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The big debate

We’re delighted to present a special legal roundtable in this issue. As most of us in the sector will be aware, the legal industry’s influence has become particularly focussed on wind energy in recent years and we were keen to present a platform to the growing ranks of expert legal minds.

Let the questioning commence!


Laurence Lacey,
Partner in the Commercial Property team at Clarke Willmott (Bristol, UK)

Ben Stansfield,
Stephenson Harwood

Chris Scott,
Partner, Schillings

Martin Sales,
Partner in the Energy team at business law firm DWF

PES: Welcome to the roundtable. Would you like to open the discussion by explaining a little about your company and your interest in the wind industry?

Laurence Lacey: I am a partner in the nationally-rated renewable energy sector at Clarke Willmott, based in our Bristol office. We act in relation to large scale wind, solar and anaerobic digestion projects from their inception through to land acquisition, planning, financing, construction, regulatory and commercial aspects.

We have acted in the wind industry, in particular, for many years. Priscilla Hall, who is the head of the sector and a construction partner has a wealth of experience in relation to the project management and delivery of wind projects and we act for some of the biggest players in the market.

Ben Stansfield: Stephenson Harwood is an international law firm, based in London and with a very strong presence in Asia. We help a variety of clients in the power and oil and gas industries. We have a core group of lawyers who focus on energy and spend a lot of time getting to know the industries in which our clients operate – if you don’t understand the commercial drivers, you can’t provide effective legal advice. Worldwide we have over 400 lawyers and we’re growing – attracting the brightest lawyers and opening in new countries – most recently in South Korea – which we are really excited about.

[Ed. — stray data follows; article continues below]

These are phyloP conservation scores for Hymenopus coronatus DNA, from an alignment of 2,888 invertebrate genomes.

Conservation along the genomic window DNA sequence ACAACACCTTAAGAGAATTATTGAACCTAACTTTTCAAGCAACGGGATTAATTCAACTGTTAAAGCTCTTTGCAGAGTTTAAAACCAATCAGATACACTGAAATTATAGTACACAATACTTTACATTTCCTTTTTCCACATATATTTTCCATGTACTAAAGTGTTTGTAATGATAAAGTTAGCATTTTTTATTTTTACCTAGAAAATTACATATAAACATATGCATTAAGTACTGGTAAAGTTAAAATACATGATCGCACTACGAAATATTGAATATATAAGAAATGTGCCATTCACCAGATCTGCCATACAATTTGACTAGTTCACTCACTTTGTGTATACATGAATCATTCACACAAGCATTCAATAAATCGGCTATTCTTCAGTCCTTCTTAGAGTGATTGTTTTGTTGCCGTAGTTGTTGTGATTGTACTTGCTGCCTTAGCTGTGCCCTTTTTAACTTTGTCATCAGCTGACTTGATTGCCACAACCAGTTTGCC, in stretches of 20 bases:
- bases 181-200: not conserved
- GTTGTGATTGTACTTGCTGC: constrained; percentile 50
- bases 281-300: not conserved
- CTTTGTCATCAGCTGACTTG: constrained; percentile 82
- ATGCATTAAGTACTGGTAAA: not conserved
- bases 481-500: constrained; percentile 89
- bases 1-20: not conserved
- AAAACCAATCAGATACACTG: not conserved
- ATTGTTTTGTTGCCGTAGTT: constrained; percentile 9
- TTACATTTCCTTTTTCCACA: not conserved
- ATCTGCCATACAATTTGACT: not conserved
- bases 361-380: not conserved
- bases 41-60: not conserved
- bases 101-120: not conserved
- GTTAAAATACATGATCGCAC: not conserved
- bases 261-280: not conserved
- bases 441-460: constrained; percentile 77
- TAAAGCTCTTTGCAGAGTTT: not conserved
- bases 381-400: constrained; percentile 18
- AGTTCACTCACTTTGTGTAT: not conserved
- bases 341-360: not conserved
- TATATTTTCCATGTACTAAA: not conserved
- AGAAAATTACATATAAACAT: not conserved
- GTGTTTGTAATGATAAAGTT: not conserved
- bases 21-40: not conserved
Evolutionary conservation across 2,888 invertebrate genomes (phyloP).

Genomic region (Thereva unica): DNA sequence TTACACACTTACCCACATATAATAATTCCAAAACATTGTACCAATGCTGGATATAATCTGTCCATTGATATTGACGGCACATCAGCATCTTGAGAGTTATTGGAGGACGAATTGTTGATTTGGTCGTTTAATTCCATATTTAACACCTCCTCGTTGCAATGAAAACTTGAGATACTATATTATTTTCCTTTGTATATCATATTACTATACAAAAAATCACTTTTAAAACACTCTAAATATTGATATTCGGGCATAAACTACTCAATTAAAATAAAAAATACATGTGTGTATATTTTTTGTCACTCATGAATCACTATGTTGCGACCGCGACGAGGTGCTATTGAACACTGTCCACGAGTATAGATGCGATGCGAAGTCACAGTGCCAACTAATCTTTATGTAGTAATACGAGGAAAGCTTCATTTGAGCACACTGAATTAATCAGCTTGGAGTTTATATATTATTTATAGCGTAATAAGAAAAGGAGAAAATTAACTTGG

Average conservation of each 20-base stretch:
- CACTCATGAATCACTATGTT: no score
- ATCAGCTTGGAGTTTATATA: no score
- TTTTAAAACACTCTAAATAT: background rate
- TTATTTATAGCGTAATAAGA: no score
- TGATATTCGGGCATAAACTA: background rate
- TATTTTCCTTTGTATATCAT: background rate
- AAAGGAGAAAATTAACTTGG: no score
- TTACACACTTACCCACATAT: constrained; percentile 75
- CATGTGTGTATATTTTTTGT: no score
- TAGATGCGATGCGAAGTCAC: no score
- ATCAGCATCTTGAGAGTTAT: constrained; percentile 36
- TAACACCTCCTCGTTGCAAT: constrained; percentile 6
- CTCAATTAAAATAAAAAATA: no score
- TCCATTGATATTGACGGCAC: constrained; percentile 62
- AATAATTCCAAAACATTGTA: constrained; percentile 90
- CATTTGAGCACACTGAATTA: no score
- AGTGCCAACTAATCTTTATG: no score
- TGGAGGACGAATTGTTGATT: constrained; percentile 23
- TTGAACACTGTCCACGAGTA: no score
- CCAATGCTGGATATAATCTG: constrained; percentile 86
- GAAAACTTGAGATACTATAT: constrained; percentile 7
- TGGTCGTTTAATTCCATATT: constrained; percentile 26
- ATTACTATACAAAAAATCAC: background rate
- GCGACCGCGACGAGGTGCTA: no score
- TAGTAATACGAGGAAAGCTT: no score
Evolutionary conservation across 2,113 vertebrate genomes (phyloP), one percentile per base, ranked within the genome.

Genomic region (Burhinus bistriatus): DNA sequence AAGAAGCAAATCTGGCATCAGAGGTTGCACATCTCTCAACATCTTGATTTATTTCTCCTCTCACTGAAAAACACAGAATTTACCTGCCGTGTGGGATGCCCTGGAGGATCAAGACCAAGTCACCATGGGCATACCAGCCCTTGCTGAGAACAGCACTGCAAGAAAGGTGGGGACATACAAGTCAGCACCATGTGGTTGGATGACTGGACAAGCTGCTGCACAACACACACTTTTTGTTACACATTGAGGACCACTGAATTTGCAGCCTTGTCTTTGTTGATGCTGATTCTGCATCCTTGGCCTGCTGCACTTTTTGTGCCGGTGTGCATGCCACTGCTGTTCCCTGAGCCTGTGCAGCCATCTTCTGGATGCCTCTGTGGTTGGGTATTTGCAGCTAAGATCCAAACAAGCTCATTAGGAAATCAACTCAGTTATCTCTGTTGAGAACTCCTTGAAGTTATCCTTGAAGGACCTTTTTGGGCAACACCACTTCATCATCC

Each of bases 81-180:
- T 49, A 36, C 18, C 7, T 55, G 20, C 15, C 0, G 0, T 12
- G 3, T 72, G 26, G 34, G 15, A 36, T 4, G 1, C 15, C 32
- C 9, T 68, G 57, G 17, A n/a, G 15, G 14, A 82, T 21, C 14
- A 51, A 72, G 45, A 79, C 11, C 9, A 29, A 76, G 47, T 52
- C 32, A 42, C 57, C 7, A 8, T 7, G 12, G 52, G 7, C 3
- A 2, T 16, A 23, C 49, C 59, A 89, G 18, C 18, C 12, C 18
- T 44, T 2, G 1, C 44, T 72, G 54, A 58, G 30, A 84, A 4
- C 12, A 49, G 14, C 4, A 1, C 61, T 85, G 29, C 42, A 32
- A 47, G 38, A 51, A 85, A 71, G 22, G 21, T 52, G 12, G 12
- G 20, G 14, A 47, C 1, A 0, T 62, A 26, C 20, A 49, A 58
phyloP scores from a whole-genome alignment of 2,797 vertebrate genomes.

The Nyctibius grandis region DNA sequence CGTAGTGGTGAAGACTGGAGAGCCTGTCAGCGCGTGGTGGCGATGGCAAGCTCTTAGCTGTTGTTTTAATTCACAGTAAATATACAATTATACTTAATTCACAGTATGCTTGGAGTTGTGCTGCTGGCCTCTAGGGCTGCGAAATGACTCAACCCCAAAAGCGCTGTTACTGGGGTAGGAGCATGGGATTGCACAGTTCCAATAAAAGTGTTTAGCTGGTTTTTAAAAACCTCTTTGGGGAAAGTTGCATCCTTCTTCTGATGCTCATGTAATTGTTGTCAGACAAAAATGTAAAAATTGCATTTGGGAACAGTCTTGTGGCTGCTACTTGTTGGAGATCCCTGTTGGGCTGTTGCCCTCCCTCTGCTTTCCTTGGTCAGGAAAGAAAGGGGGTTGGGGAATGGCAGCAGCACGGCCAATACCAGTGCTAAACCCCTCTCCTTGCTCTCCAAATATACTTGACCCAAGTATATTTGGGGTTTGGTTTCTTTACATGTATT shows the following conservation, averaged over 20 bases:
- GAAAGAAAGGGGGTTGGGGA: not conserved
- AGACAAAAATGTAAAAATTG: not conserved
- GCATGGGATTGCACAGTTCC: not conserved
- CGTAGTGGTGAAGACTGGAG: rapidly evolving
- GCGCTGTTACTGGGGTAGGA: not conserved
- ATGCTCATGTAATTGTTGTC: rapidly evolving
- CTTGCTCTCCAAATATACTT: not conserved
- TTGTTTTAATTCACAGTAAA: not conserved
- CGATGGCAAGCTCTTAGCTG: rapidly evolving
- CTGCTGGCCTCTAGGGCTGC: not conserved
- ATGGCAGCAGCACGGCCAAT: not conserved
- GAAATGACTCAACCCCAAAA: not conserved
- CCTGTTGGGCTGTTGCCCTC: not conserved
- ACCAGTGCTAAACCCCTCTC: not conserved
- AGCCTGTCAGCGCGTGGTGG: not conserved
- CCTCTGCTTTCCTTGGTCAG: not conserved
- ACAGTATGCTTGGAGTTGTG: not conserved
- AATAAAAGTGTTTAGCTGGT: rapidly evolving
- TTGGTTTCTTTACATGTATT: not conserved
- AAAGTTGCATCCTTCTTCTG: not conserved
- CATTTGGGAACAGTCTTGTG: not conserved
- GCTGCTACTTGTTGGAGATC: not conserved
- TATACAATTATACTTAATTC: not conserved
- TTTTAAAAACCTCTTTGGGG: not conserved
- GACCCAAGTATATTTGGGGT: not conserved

Chris Scott: We help businesses and the people behind them defend their reputations and privacy, focussed on identifying where they are at risk and helping them take steps to protect themselves. Any sector that provokes public debate or campaigning has a raised exposure to the type of risks we protect against, and that certainly applies to wind as well as the broader energy sector.

Martin Sales: DWF’s Renewables team consists of more than 50 legal experts who specialise in meeting the needs of clients with renewable energy challenges in the UK, Ireland and internationally. Renewable energy is changing rapidly, from funding and legislation through to technology and supply chain. This is particularly relevant in the wind sector and the difficulties some of the offshore wind projects present. DWF’s experts deal with projects from feasibility to the disposal of a completed project: consenting,

procurement, financing, commissioning, generation, transmission, distribution, storage and supply of energy. We also work closely with the insurance and banking sector to enable project developers to engage early with them to achieve the best risk transfer solutions.

We also work closely with policy makers in Government and the European Union, and have recently participated in the Electricity Market Review, resulting in a change in regulation to make it easier for risk to be transferred into the insurance market. We are currently working with the European Commission in relation to Maritime Spatial Strategies in the North Sea and elsewhere.


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